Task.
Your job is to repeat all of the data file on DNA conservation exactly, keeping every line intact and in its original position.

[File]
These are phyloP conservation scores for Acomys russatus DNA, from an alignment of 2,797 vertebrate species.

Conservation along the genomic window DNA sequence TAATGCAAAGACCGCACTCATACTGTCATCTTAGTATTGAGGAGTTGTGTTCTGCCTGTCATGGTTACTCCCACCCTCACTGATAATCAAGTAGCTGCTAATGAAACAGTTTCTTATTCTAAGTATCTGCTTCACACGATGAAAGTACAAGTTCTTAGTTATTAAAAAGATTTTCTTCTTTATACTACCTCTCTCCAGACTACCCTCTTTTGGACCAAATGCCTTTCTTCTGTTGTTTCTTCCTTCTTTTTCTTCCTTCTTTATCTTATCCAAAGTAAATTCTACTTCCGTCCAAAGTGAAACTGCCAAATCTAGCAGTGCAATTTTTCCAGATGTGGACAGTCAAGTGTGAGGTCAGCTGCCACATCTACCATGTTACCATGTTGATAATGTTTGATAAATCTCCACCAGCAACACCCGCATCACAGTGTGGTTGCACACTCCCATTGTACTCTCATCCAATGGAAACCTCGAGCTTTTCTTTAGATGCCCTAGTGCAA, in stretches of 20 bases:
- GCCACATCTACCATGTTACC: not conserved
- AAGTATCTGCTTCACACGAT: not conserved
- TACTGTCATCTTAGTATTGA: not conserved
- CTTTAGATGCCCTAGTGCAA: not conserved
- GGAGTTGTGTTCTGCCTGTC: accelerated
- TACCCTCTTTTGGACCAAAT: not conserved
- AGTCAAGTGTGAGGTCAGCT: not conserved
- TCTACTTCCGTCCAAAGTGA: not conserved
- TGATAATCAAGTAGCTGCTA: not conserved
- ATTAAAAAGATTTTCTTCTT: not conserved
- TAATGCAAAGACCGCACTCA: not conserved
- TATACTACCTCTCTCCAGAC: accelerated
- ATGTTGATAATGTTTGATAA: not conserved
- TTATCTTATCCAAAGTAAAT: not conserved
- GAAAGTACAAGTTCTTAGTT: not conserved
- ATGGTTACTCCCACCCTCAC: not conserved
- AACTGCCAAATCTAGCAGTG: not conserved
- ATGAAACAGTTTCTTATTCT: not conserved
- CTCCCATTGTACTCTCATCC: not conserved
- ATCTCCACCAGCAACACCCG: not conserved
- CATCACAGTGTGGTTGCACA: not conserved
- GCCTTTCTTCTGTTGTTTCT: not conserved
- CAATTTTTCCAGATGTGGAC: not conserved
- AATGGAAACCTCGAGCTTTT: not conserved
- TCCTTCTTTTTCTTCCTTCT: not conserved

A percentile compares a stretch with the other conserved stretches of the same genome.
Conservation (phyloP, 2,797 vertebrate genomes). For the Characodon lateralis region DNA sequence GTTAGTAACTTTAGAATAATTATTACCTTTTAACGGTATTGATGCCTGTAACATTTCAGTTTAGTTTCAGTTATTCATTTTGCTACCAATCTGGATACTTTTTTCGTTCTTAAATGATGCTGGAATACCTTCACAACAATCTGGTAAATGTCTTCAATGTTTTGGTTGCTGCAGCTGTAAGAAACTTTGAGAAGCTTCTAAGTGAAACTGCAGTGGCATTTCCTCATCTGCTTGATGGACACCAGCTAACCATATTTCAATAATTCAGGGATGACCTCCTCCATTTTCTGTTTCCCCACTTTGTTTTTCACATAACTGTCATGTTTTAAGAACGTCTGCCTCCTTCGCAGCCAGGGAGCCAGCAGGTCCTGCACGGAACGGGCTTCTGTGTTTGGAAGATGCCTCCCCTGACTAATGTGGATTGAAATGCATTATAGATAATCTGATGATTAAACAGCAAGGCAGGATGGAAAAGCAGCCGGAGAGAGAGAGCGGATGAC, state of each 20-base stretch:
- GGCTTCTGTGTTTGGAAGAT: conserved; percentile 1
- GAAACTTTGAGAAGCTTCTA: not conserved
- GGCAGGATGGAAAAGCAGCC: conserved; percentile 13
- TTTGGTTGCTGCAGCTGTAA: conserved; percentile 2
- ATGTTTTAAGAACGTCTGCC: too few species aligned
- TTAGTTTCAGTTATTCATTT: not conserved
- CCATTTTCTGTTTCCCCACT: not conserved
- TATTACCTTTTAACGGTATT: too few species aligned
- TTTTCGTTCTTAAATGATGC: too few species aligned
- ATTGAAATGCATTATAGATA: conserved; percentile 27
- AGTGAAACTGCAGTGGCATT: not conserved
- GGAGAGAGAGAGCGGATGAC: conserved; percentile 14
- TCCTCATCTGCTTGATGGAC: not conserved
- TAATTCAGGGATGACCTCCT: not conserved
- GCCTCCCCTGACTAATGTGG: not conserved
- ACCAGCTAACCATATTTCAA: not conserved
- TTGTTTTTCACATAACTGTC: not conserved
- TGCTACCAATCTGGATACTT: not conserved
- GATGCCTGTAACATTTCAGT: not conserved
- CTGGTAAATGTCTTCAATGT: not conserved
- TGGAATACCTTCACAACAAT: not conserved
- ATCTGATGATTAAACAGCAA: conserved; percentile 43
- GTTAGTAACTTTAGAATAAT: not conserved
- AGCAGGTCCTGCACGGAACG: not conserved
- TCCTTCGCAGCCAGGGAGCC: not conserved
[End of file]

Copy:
These are phyloP conservation scores for Acomys russatus DNA, from an alignment of 2,797 vertebrate species.

Conservation along the genomic window DNA sequence TAATGCAAAGACCGCACTCATACTGTCATCTTAGTATTGAGGAGTTGTGTTCTGCCTGTCATGGTTACTCCCACCCTCACTGATAATCAAGTAGCTGCTAATGAAACAGTTTCTTATTCTAAGTATCTGCTTCACACGATGAAAGTACAAGTTCTTAGTTATTAAAAAGATTTTCTTCTTTATACTACCTCTCTCCAGACTACCCTCTTTTGGACCAAATGCCTTTCTTCTGTTGTTTCTTCCTTCTTTTTCTTCCTTCTTTATCTTATCCAAAGTAAATTCTACTTCCGTCCAAAGTGAAACTGCCAAATCTAGCAGTGCAATTTTTCCAGATGTGGACAGTCAAGTGTGAGGTCAGCTGCCACATCTACCATGTTACCATGTTGATAATGTTTGATAAATCTCCACCAGCAACACCCGCATCACAGTGTGGTTGCACACTCCCATTGTACTCTCATCCAATGGAAACCTCGAGCTTTTCTTTAGATGCCCTAGTGCAA, in stretches of 20 bases:
- GCCACATCTACCATGTTACC: not conserved
- AAGTATCTGCTTCACACGAT: not conserved
- TACTGTCATCTTAGTATTGA: not conserved
- CTTTAGATGCCCTAGTGCAA: not conserved
- GGAGTTGTGTTCTGCCTGTC: accelerated
- TACCCTCTTTTGGACCAAAT: not conserved
- AGTCAAGTGTGAGGTCAGCT: not conserved
- TCTACTTCCGTCCAAAGTGA: not conserved
- TGATAATCAAGTAGCTGCTA: not conserved
- ATTAAAAAGATTTTCTTCTT: not conserved
- TAATGCAAAGACCGCACTCA: not conserved
- TATACTACCTCTCTCCAGAC: accelerated
- ATGTTGATAATGTTTGATAA: not conserved
- TTATCTTATCCAAAGTAAAT: not conserved
- GAAAGTACAAGTTCTTAGTT: not conserved
- ATGGTTACTCCCACCCTCAC: not conserved
- AACTGCCAAATCTAGCAGTG: not conserved
- ATGAAACAGTTTCTTATTCT: not conserved
- CTCCCATTGTACTCTCATCC: not conserved
- ATCTCCACCAGCAACACCCG: not conserved
- CATCACAGTGTGGTTGCACA: not conserved
- GCCTTTCTTCTGTTGTTTCT: not conserved
- CAATTTTTCCAGATGTGGAC: not conserved
- AATGGAAACCTCGAGCTTTT: not conserved
- TCCTTCTTTTTCTTCCTTCT: not conserved

A percentile compares a stretch with the other conserved stretches of the same genome.
Conservation (phyloP, 2,797 vertebrate genomes). For the Characodon lateralis region DNA sequence GTTAGTAACTTTAGAATAATTATTACCTTTTAACGGTATTGATGCCTGTAACATTTCAGTTTAGTTTCAGTTATTCATTTTGCTACCAATCTGGATACTTTTTTCGTTCTTAAATGATGCTGGAATACCTTCACAACAATCTGGTAAATGTCTTCAATGTTTTGGTTGCTGCAGCTGTAAGAAACTTTGAGAAGCTTCTAAGTGAAACTGCAGTGGCATTTCCTCATCTGCTTGATGGACACCAGCTAACCATATTTCAATAATTCAGGGATGACCTCCTCCATTTTCTGTTTCCCCACTTTGTTTTTCACATAACTGTCATGTTTTAAGAACGTCTGCCTCCTTCGCAGCCAGGGAGCCAGCAGGTCCTGCACGGAACGGGCTTCTGTGTTTGGAAGATGCCTCCCCTGACTAATGTGGATTGAAATGCATTATAGATAATCTGATGATTAAACAGCAAGGCAGGATGGAAAAGCAGCCGGAGAGAGAGAGCGGATGAC, state of each 20-base stretch:
- GGCTTCTGTGTTTGGAAGAT: conserved; percentile 1
- GAAACTTTGAGAAGCTTCTA: not conserved
- GGCAGGATGGAAAAGCAGCC: conserved; percentile 13
- TTTGGTTGCTGCAGCTGTAA: conserved; percentile 2
- ATGTTTTAAGAACGTCTGCC: too few species aligned
- TTAGTTTCAGTTATTCATTT: not conserved
- CCATTTTCTGTTTCCCCACT: not conserved
- TATTACCTTTTAACGGTATT: too few species aligned
- TTTTCGTTCTTAAATGATGC: too few species aligned
- ATTGAAATGCATTATAGATA: conserved; percentile 27
- AGTGAAACTGCAGTGGCATT: not conserved
- GGAGAGAGAGAGCGGATGAC: conserved; percentile 14
- TCCTCATCTGCTTGATGGAC: not conserved
- TAATTCAGGGATGACCTCCT: not conserved
- GCCTCCCCTGACTAATGTGG: not conserved
- ACCAGCTAACCATATTTCAA: not conserved
- TTGTTTTTCACATAACTGTC: not conserved
- TGCTACCAATCTGGATACTT: not conserved
- GATGCCTGTAACATTTCAGT: not conserved
- CTGGTAAATGTCTTCAATGT: not conserved
- TGGAATACCTTCACAACAAT: not conserved
- ATCTGATGATTAAACAGCAA: conserved; percentile 43
- GTTAGTAACTTTAGAATAAT: not conserved
- AGCAGGTCCTGCACGGAACG: not conserved
- TCCTTCGCAGCCAGGGAGCC: not conserved